I don’t think I’ve ever done that more than I have with Doug. Jakey probably comes closest.

She also taught me the most important approach to loving dogs. And that is…to meet the dog where they are at. Not where you want them to be, how can they meet you where you want them to be when they are clearly where they are at and they don’t speak english or understand your flailing arms. But if you meet a dog where they are at, and you explore the place they are comfortable in, you can slowly, get to the next chapter, together.

Where was Melvin at and what did he need? His body was on fire from allergies and mange and I doubt he’d ever felt true love. He needed me.

I just need you, woman. IMG_1088

Where was Jake and what did he need? Jake had spent five years waiting. Waiting for his owner to return from 12 hour shifts. Waiting for someone, anyone, to make him feel loved or wanted. What did Jake need? He needed a home where his life could begin. He needed love from me and Melvin.

Am I done waiting?photo[1]

Where was Doug and what did he need? I have learned from watching Bob that stray animals are always on high alert. There is no rest. Doug had come from running stray (perhaps his whole life before me was him being stray), part of his crazy was probably him always having one eye open. He needed safety, and rest, and someone who could provide a lookout for him so that he could just be a dog.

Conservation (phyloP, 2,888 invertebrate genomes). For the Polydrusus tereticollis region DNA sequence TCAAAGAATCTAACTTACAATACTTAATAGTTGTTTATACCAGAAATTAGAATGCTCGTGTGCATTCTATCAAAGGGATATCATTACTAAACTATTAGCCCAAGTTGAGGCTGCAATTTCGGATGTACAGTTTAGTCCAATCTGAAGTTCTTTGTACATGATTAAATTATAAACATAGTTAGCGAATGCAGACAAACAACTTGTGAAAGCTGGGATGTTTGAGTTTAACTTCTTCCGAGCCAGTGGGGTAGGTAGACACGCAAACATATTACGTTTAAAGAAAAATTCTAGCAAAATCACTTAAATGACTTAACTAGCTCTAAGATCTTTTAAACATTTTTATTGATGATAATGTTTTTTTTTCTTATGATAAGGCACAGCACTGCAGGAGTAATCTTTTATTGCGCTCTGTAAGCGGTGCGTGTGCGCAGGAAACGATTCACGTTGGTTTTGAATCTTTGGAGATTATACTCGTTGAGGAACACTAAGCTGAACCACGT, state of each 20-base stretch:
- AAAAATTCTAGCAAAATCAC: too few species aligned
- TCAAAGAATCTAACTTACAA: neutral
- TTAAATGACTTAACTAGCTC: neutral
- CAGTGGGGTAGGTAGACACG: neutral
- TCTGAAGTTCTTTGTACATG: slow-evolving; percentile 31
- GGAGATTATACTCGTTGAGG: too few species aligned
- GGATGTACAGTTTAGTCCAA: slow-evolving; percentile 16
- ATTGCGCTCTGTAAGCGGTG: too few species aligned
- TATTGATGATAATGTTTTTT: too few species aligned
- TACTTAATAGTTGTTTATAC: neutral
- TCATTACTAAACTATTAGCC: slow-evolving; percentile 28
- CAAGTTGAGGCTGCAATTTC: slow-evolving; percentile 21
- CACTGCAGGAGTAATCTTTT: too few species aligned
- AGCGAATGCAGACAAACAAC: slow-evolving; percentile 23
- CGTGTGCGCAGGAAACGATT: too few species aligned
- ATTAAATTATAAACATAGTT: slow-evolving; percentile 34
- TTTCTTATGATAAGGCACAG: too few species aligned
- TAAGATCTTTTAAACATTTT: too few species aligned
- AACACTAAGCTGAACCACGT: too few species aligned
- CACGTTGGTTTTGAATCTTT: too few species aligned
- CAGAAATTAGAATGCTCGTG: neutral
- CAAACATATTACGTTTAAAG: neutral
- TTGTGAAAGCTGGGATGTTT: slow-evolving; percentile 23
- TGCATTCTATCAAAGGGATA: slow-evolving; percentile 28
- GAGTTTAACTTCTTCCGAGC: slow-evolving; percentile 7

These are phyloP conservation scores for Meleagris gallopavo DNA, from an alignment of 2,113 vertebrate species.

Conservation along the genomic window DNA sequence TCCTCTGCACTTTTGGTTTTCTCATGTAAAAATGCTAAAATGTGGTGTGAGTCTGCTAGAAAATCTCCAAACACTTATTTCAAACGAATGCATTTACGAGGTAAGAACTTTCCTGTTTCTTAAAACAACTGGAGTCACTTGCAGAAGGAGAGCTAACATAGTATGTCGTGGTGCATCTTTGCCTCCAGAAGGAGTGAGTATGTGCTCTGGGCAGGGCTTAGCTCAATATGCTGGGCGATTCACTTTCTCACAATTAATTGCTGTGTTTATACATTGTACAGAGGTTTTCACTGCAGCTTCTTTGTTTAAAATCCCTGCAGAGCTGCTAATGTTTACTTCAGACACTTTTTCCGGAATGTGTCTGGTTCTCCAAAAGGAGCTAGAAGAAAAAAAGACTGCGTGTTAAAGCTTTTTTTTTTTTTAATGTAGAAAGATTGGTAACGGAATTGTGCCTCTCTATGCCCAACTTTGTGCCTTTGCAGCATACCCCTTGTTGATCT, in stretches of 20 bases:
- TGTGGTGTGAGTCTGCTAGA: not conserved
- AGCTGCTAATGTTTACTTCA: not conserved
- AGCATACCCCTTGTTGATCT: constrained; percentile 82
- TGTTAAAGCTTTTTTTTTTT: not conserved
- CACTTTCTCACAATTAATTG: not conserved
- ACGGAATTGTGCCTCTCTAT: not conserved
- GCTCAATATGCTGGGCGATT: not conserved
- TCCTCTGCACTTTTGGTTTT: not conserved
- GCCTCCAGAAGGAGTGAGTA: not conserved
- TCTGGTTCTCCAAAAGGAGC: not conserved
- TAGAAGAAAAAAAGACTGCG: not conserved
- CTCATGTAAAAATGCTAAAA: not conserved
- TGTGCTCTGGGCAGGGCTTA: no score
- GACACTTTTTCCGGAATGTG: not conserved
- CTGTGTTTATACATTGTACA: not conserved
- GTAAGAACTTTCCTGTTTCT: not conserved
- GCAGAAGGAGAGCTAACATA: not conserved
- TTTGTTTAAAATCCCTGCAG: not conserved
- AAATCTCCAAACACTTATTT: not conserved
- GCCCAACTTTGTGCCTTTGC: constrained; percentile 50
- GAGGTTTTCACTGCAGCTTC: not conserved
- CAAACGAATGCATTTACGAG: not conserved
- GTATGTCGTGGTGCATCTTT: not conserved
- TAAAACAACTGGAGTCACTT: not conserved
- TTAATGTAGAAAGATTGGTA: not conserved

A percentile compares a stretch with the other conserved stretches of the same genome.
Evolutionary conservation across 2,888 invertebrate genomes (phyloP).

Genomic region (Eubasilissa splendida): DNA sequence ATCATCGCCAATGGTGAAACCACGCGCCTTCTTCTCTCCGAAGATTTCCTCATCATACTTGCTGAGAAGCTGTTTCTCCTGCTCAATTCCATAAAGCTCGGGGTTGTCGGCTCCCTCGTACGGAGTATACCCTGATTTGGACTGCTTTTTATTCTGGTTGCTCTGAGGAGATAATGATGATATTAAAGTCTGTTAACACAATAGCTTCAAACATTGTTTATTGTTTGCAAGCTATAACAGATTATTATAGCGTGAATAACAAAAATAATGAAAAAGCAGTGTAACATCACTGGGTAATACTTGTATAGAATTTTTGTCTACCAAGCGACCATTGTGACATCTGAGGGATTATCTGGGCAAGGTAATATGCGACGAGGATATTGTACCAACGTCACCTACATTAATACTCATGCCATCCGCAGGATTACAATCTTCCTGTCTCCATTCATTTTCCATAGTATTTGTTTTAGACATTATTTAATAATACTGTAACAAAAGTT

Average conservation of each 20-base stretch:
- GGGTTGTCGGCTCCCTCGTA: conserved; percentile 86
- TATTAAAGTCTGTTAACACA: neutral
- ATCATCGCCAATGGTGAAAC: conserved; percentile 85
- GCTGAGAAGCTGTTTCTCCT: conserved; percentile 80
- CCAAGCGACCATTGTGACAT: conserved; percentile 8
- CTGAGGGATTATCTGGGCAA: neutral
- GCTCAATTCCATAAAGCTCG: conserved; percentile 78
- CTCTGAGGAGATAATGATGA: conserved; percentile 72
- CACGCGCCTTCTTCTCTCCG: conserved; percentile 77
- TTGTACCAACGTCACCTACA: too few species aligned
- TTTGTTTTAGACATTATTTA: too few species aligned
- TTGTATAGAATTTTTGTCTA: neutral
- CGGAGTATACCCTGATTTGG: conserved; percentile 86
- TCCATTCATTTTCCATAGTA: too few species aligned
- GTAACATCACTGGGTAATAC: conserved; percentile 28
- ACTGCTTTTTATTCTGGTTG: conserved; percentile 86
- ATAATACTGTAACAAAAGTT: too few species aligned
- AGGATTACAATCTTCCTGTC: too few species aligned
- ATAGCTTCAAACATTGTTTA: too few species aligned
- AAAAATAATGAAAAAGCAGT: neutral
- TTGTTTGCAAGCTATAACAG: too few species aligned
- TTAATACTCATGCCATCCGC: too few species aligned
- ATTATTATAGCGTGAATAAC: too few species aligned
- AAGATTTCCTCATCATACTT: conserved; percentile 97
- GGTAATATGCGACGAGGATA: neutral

Uh, when I asked you to protect me, jail was not what I meant. IMG_6244

Ahhhhhhhhh, this is more like it. IMG_2698

I love Doug’s calm.  In general, it’s just a way better day when he is not trying to be my back pack or climbing on me by using my hair as some sort of rope. But mostly, I see a soulfulness peeking through in him that is very reminiscent of Melvin. And that is good for the universe.

xoxo

The Decade of Melvin.

I rescued Melvin ten years ago. Of course he rescued me ten years, and one week ago (when I drove to Delaware to meet him). I don’t know how it is possible that it is only ten years, because I cannot really recall a time before, or without, Melvin.

Melvin made me believe in fate.  I believe the universe delivered a master plan in us.

Yes, Melvin won in his life with me. He got the vet care he needed. We waged an assault on his allergies. He had the healthiest life he could have, with me. I love him with my whole heart. But the winner of our union will always be, me.

He changed me. He taught me to chase joy. Jake came, because of Melvin. Because we were joy junkies and we needed that little peanut so we could all be more joyful together. I have so much patience for Doug, because Melvin taught me to be understanding of all dogs. To accept that it is not where we’ve been or where we are going, it’s where we are right now.